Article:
Alongside this, I prepped some business cards and postcards that I would leave with potential publishers, using my most recent illustration work - I created a set of four business cards and one postcard design, printing them on recycled paper from I wrote a short note on the back, highlighting my interest in working with them.

For my portfolio, I made a small, saddle stitched printed portfolio, about 20 pages including my sketches, character drawings and illustrations from the last few months. I wanted something to show, should I meet someone from my list, or be given the chance to chat and review my work with a potential publisher or agent. I also took my dummy book and sketchbook. Hopeful - just maybe right?

Honesty time, I did all this prep and actually had very little opportunity to speak to potential publishers, or more specifically the editors and art directors. I don't believe that book fairs or publishers are set up to accommodate the needs of the illustrator. We're told to go out and introduce yourself, you can't do that when none of the right people are attending the fair, or if they are already off with agents signing contracts with illustrators that are already on the rota. And unfortunately, those agents aren't listed as exhibitors, so you can't even book a slot with them. I walked away from the fair, inspired to see the possibilities but disheartened by the industry and let down that that so many of the industry chats in the seminars were about diversity in ethnicity, culture and language and working with emerging artists, when in the back of my head all I was thinking was - no you're not. I don't see that coming through in children's books or the willingness from publishers to make a conscious effort to work with emerging artists. Okay okay rant over... If you've got some amazing books to recommend, please do share! Keeping the motivation and passion when it feels like you're constantly swimming upstream is really tricky and I do find it very difficult, anyone else finding this game hard?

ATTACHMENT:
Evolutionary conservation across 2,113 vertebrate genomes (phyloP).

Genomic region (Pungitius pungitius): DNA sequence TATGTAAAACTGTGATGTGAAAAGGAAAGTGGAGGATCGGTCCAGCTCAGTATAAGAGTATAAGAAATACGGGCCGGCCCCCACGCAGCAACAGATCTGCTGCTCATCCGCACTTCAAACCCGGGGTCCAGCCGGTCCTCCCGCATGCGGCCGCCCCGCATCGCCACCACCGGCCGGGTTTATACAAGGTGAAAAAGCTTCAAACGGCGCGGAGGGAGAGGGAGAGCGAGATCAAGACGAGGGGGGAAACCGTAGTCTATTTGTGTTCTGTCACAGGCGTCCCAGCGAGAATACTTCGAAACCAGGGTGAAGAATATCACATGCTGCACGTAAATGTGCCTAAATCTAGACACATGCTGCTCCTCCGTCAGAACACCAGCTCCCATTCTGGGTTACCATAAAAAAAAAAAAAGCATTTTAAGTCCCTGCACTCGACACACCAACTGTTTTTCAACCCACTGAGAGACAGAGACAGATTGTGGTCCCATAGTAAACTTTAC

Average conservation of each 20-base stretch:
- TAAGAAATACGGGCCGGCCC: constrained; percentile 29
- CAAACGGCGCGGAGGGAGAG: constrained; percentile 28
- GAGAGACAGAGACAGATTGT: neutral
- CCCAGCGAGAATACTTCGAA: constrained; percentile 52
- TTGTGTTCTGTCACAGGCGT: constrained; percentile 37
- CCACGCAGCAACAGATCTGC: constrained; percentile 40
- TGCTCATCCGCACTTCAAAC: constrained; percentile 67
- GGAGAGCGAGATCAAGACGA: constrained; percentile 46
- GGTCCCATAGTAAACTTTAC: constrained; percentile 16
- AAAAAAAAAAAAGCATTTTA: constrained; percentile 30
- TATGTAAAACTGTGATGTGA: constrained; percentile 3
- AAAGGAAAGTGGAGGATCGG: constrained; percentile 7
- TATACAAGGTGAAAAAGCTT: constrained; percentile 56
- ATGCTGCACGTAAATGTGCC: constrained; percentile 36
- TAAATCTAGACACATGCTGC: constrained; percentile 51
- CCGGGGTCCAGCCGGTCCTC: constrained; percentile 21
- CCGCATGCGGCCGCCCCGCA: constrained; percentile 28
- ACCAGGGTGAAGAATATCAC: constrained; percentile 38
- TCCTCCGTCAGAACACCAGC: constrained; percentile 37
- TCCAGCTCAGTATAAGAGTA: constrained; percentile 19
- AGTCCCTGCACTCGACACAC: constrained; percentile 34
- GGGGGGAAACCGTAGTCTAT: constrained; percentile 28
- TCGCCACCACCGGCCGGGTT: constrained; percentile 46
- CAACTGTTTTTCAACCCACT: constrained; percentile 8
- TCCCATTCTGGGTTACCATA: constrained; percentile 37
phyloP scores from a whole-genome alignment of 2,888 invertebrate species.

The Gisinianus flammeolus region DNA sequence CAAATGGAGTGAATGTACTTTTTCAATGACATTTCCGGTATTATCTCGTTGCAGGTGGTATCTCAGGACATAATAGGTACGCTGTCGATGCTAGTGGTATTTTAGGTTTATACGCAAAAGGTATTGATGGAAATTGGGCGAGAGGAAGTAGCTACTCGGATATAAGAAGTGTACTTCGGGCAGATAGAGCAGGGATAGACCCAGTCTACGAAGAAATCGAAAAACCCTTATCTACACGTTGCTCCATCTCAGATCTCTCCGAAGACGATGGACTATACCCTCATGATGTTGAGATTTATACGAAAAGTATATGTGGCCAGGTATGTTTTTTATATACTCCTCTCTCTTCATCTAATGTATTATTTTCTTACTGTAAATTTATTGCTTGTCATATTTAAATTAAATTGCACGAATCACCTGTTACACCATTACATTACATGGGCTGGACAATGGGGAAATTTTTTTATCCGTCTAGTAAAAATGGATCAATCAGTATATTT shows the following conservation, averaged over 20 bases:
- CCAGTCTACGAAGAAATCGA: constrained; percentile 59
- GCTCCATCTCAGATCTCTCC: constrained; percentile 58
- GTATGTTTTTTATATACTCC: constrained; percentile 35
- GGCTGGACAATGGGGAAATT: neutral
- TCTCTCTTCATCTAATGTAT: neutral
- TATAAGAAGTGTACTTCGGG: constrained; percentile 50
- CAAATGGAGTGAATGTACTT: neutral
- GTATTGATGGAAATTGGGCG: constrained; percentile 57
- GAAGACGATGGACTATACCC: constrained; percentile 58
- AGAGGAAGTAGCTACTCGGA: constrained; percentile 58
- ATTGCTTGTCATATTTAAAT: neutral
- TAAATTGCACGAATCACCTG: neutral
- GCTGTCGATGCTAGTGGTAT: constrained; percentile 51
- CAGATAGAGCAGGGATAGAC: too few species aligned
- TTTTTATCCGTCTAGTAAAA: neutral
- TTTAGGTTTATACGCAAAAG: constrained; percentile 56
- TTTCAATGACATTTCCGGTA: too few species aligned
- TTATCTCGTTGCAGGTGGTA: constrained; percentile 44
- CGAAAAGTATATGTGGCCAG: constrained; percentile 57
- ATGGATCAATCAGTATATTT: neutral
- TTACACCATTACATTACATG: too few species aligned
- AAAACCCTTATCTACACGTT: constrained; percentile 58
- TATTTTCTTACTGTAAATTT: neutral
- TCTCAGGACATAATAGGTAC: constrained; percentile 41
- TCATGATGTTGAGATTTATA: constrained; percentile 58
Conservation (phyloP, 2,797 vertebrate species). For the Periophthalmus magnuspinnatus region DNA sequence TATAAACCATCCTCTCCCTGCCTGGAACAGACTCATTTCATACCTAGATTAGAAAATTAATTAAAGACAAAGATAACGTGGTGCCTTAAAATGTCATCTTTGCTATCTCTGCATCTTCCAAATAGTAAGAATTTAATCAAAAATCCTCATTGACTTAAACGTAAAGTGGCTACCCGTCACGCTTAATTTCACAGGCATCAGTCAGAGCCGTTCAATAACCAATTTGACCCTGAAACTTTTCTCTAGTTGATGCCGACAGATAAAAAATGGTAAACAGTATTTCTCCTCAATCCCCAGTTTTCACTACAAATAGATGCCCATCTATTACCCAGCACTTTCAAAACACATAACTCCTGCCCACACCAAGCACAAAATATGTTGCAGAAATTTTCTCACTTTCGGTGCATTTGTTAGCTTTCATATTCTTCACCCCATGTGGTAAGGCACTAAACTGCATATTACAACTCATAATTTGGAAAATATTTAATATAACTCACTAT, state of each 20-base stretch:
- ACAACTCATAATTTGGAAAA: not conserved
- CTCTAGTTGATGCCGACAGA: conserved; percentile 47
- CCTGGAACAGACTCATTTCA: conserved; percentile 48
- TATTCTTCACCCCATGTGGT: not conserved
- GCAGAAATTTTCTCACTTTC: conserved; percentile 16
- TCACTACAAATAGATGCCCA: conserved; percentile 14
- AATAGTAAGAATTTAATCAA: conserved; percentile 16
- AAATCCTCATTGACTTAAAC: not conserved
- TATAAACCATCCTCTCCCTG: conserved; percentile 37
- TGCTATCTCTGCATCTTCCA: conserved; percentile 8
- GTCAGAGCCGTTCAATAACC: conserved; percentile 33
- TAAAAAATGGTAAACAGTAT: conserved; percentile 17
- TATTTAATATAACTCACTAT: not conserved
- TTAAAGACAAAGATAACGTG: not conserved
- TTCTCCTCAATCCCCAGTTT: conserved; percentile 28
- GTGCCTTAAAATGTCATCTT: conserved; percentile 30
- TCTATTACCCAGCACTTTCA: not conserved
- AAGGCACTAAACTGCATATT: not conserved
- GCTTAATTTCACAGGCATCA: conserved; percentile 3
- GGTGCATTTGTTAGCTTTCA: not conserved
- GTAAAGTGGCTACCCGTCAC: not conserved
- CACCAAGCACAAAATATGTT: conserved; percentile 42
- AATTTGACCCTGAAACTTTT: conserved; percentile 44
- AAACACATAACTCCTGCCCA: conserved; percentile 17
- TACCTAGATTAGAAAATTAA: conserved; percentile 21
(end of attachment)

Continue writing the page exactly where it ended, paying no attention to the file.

On a whole though, after a moment of panic I would argue that the fair was worth it, meeting new people, attending the seminars and seeing beautiful books - I just have to keep going, keep swimming...

Here are some of my favourites: